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Discussion Starter #3
That's what I was thinking. I don't generally haul that machine anywhere anyway. But I don't like fixing on tires. I think it would still be a good buy for picking up new implements and my other supplies. Or hauling produce to markets. He wants a grand for it and he's putting new lights and new fenders on. It's 18'.
 

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Discussion Starter #5
Seperate from whether that's a good trailer for the 5200, that's a very fair price. It would be worth it for other chores, and you could always get your money back out of it.
That's what I thought. It's a load trail brand. It also has a winch at the front and hideaway ramps. He's offering to let me pay month to month so it can be budgeted better.
 

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If your 5200 is 2wd as I suspect and no loader or cab, you would possibly be able to haul it on this. But no attachments. I had a 20ft aluminum car hauler with 7K rating and I upgraded it to a gooseneck tandem dually because I did not feel comfortable hauling my 4066R cab which weighs around 6000# with the loader. It only weighed 1500# and the one pictured is steel, which will probably weigh in the 2500#-3000# range, leaving you only around 4000#-4500# capacity plus the tongue weight. Pretty marginal and you know you will want to also haul at least one attachment for additional weight. Plus 18ft is just not long enough for a tractor and a rear attachment. Your price is good and you could purchase it just to haul other stuff, like when you go to pick up an attachment that you bought. I really hate to have to drag my 31ft gooseneck trailer around just to pick up a small attachment that is too big to put in the back of my pickup bed. If that same opportunity presented itself to me I would probably buy the trailer for use as I described, but not for the tractor.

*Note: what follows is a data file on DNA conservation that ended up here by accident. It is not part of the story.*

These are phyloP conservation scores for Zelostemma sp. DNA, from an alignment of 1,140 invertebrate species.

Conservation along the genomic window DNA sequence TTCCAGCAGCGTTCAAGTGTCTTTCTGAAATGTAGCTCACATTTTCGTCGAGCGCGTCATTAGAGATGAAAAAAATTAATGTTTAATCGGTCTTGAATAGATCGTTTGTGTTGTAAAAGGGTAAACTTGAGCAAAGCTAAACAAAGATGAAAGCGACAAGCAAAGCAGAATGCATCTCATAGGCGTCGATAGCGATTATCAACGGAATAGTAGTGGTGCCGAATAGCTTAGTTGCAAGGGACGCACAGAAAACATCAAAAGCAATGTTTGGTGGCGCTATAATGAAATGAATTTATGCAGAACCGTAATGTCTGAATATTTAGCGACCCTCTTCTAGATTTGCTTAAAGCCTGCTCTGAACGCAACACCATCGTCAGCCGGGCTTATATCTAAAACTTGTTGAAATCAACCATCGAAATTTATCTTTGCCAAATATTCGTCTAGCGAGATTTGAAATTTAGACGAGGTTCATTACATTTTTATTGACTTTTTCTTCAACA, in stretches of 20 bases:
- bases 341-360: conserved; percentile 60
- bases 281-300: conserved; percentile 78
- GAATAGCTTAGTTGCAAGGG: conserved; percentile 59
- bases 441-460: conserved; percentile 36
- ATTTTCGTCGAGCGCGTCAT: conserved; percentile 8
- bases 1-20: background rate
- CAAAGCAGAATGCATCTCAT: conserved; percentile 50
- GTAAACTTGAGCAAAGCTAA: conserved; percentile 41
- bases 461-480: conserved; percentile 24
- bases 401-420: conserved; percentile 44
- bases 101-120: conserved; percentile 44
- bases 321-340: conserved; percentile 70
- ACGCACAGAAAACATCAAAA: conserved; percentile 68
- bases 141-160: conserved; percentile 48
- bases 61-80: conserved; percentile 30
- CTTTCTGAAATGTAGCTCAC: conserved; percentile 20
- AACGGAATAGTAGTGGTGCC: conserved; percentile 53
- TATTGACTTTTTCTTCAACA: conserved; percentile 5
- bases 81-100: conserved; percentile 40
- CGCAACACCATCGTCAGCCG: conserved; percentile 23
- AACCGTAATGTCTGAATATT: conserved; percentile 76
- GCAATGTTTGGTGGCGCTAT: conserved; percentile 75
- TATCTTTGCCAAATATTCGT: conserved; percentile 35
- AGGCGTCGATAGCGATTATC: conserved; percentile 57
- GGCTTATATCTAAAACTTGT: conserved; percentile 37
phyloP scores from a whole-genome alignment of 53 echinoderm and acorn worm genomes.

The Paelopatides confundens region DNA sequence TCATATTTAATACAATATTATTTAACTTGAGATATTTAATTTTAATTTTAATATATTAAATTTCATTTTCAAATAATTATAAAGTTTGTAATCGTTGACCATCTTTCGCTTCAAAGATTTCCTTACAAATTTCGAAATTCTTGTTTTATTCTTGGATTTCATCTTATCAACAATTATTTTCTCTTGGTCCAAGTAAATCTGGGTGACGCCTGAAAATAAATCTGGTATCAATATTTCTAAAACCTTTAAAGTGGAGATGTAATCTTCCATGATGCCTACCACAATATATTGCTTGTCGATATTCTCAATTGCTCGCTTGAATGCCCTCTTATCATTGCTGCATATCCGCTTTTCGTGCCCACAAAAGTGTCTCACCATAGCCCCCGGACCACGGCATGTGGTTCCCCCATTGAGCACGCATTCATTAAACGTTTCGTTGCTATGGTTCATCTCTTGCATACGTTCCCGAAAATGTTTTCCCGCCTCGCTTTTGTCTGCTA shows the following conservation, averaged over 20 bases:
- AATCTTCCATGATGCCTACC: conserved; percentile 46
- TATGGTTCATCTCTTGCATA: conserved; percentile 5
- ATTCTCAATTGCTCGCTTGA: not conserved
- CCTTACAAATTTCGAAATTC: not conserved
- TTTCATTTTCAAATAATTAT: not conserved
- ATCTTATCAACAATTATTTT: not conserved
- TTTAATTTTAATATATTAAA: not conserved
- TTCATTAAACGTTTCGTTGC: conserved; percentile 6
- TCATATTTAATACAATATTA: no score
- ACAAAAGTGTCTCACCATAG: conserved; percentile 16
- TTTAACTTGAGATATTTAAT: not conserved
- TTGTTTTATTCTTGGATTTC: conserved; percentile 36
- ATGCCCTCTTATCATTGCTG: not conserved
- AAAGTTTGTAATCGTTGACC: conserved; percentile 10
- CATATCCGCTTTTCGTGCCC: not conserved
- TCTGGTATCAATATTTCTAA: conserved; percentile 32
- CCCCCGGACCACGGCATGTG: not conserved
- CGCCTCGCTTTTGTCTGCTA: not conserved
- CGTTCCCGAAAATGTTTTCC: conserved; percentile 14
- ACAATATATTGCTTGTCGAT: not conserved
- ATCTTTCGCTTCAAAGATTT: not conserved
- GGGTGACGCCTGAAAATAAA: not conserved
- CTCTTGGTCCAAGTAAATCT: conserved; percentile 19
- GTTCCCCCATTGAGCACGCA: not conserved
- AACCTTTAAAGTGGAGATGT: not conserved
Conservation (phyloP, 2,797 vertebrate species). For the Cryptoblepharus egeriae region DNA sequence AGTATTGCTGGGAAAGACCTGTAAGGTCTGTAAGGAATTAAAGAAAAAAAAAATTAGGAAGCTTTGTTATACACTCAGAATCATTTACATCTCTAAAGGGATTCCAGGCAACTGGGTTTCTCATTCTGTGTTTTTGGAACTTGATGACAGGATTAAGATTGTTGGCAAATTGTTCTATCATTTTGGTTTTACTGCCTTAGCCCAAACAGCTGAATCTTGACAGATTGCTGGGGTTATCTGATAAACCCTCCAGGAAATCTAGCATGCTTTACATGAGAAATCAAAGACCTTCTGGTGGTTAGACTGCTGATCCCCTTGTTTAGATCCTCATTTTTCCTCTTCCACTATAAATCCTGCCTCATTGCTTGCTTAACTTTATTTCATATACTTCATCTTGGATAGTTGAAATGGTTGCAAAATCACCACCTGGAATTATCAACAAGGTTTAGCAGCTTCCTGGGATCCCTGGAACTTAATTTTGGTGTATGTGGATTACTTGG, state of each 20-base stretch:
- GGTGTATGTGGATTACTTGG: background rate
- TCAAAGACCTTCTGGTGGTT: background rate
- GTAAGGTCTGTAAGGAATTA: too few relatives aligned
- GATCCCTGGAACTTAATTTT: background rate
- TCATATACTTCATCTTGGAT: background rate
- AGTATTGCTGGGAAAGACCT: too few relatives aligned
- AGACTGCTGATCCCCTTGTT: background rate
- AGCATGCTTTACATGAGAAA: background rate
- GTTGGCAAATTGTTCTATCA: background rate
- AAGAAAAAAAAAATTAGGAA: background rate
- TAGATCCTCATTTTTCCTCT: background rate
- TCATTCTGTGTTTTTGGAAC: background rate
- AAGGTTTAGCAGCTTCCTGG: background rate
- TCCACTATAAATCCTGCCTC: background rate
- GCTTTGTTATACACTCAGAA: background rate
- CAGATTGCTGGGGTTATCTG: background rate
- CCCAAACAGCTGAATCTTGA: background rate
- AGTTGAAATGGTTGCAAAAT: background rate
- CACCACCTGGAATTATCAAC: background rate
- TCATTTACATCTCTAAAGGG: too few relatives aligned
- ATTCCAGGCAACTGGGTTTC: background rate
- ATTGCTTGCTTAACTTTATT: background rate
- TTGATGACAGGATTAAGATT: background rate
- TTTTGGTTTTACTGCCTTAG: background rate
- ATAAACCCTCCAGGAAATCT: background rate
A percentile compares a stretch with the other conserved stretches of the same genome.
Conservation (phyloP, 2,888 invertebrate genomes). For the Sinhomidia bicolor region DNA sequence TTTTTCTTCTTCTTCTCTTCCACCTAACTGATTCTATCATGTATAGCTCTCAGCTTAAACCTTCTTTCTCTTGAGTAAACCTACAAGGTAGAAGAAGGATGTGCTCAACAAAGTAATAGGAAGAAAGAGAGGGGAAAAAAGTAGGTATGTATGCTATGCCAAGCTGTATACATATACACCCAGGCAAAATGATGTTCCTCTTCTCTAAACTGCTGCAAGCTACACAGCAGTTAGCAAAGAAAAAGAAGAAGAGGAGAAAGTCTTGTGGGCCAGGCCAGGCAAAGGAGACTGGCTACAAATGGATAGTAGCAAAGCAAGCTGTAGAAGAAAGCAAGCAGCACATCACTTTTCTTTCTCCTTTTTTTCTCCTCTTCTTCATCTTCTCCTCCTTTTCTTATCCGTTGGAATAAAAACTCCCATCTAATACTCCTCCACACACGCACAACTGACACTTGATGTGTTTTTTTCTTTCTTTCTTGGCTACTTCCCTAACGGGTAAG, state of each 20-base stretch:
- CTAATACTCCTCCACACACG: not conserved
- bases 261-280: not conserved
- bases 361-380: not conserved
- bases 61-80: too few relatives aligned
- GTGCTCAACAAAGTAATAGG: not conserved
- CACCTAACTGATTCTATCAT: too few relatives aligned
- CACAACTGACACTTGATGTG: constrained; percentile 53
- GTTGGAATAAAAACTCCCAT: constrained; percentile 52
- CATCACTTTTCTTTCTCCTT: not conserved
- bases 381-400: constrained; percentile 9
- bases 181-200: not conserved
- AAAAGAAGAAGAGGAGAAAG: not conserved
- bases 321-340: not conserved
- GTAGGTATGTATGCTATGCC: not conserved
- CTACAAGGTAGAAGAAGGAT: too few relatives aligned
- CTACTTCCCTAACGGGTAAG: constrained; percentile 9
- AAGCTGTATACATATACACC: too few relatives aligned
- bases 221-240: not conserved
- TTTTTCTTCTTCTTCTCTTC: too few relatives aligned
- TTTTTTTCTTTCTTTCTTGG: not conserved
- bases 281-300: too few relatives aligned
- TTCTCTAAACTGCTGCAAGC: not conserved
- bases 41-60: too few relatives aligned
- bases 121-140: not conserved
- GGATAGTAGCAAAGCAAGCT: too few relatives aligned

Dave
 

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Discussion Starter #7
Dave

I agree. The only reason I used that trailer to haul my tractor was because I was in a real bind. Hopefully never to be in one again. If it is it will be this year when it needs new rims due to the chloride that I had pulled out from previous owner. It is good to know that I am on the same page as more experienced people. The current owner of the trailer also beefed up the deck support by taking out the old angle iron and replacing it with 2 inch 5/16 thick U channel.
 

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Is it a 7,000# or 10,000# trailer? Pretty hard to distinguish visually. The stowable ramps are not definitive. My 10K trailer has them. I just trailer shopped and the frames aren't much different between those two. Got to see the actual tag or check the axles. Either would carry your 5200 by itself, which appears to weigh in the 4500# range, but a 10K would be best to have extra capacity for implements and attachments.

Really though, for a steel trailer you need to inspect it closely to see how rusty it is. A trailer like that can deteriorate quickly if used in winter conditions much, or left outside in the weather all the time. Brakes are an issue too. Make sure it has adequate brakes for the weight you intend to haul and that they work.

Rob
 

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Discussion Starter #9
I think it's 7000. Actually my uncle owns it and rebuilt it a couple years ago. All the frame work just has surface rust. He does alot of welding and fabrication. Makes things look factory.
 
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